Wilde is right to say that we have no goodness in and of ourselves. Any goodness within us is grown there by the Spirit of God (Gal. 5:16). His problem was that he kept trying to overcome his wickedness by toil and sweat. Incidentally, he finally gave up trying and succumbed to all kinds of temptations.

I have a Wii fit. Whenever I turn it on it comments on my faithfulness to my workout routine. If I've neglected exercising it may mock me playfully by pretending to forget my name, or it will show my "mii" (a character you create to represent you) sleeping. What I love about the Wii fit is that it never yells at me and tells me that I'm a loser for forgetting to turn it on lately. In an upbeat voice it encourages me to adjust my goals and get going again. Why can't people be like this?

Whether you have fallen flat on your face with your eating resolution, or failed to gain victory over an area of sin in your life, it's important to remember the grace and forgiveness of God (1 John 1:9). Also, take encouragement from this reminder Paul gave the Romans:

For we know that our old self was crucified with him so that the body of sin might be done away with, that we should no longer be slaves to sin--because anyone who has died has been freed from sin.
So, dust yourself off. Failure is a stepping stone to victory for those who overcome that self-pity look we wear sometimes. Take this moment to get back on track. Pray. Adjust your expectations and get that determined face on. The masses of humanity may be powerless over sin, but not the Christian!

Tuesday, March 30, 2010

The Altar of Araunah

1 Chronicles 21

Have you completed your taxes yet? Some of us will be able to deduct charitable giving to churches or humanitarian organizations. How wonderful it is to know that you can contribute to something larger than yourself. But, what has your gift cost you?

Jesus famously commented to his disciples that a widow who gave two coins surpassed the man with the bag of money because she gave all while he gave out of his surplus. The same thing goes on today, though checkbooks make it harder to detect. Many wait to give to God till the end of the month when everything else they've had to or wanted to spend is gone. If there's some left over then they will give. This attitude goes something like this, "I'll give, as long as giving doesn't keep me from affording anything I've had my eye on."

I believe giving to God is a gift he has given to us. There is a subtle human understanding that a mere "thank you" is an insufficient response to a generous giver. And who has been more generous than God?  Compounding the problem is the fact that God needs nothing from us. All this makes me grateful to know a God who accepts gifts from those he has saved. When I give it becomes an act of worship insofar as it costs me something. Without giving I would feel like the man who has words to say but cannot say them.

In 1 Chronicles a poignant account is given of a great sin on the part of King David. God told him through the prophet that he must choose between three punishments. All affected more than just him. What a horrible choice! David chose what he thought was the least of the three evils and had to throw himself at the mercy of the death angel. David was ordered to build an altar on the threshing floor of Araunah (vs18) which was privately owned. When the owner heard David's request to buy his property for a sacrifice to end the plague he begged David to take it for free and to allow him to provide all the supplies to make a sacrifice. David's reply is relevant,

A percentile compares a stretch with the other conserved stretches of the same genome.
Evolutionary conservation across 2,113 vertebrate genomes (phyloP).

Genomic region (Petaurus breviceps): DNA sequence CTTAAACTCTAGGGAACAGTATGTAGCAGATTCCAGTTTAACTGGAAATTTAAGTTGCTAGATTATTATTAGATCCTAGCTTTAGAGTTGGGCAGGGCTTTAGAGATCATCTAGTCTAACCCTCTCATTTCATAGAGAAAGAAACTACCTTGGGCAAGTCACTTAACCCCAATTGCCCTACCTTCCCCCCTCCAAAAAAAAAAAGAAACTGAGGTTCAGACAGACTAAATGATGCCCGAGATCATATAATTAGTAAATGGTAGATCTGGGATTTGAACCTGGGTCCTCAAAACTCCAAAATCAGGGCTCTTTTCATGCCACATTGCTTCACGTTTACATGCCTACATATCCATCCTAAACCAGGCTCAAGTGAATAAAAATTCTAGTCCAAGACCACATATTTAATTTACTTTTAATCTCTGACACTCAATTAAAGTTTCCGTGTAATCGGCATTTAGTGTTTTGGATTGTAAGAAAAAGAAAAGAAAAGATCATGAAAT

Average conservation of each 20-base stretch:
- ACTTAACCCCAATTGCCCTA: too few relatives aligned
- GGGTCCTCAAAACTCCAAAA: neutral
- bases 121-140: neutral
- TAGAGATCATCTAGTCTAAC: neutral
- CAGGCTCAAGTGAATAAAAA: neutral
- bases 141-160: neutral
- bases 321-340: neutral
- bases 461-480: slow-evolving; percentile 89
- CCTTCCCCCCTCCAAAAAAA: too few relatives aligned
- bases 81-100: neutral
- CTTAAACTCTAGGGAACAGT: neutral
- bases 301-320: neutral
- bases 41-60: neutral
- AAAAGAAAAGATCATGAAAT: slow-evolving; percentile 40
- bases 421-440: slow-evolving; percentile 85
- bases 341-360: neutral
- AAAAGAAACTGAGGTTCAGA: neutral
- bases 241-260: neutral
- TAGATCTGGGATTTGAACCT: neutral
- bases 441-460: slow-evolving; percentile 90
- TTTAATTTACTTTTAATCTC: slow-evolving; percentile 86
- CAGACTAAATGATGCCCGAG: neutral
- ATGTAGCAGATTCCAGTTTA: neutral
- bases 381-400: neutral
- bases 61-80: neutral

No, I insist on paying the full price. I will not take for the LORD what is yours, or sacrifice a burnt offering that costs me nothing.

Monday, March 29, 2010

The Triumphal Entry

Matthew 21 

Of all the events of Jesus' life the "Triumphal Entry" has been one of the most perplexing to me. I wonder how it is that a very large crowd (Jn. 21:8) could hail him with great fanfare as he came into the city and then--we can only assume--it was those same people transformed into rabble, shouting "crucify him!" before the end of that same week. What was the matter with those people?!?

It occurs to me that here is a vivid example of a burning truth. In keeping with the human disease of sin we are quite capable of saying very religious things without having a clue. If these people had known Jesus at all they would not have been surprised at his driving out the money changers and teaching in parables. They would have seen the miracles and believed and not doubted. Despite their warm welcome they ultimately decided that he was only welcome if he fit into their preconceived notions. Are we not like that as well?

How many welcome Jesus with palms and hosannas because they have heard he can save them and make their lives wonderful, yet turn on him when soon thereafter they find him too meek, or too forgiving or too willing to allow suffering. They then "crucify" him out of their lives like the rocky soil in Jesus parable in Luke 8. Our fickleness should give us pause.

Have you cut a palm branch for him? Beware the cry of crucifixion!

Tuesday, March 16, 2010

Note To Readers

Hello Everyone,
I won't be able to post any DBT's for the next week. I'll be back at it next Thursday (hopefully).
God bless!


Monday, March 15, 2010

Final Justice

Psalm 73
How do you feel when you see the wicked prosper? Does it anger you to see oppression go unpunished, or the evil get away with murder? In Fyodor Dostoevsky's book The Brothers Karamazov there are three brothers. The eldest of the three is Ivan, an intellectual socialist who views God as a monster (if he exists at all). The lines that caught my attention last night were from a dinner conversation he had alone with his younger brother Alyosha. In a passionate monologue he says,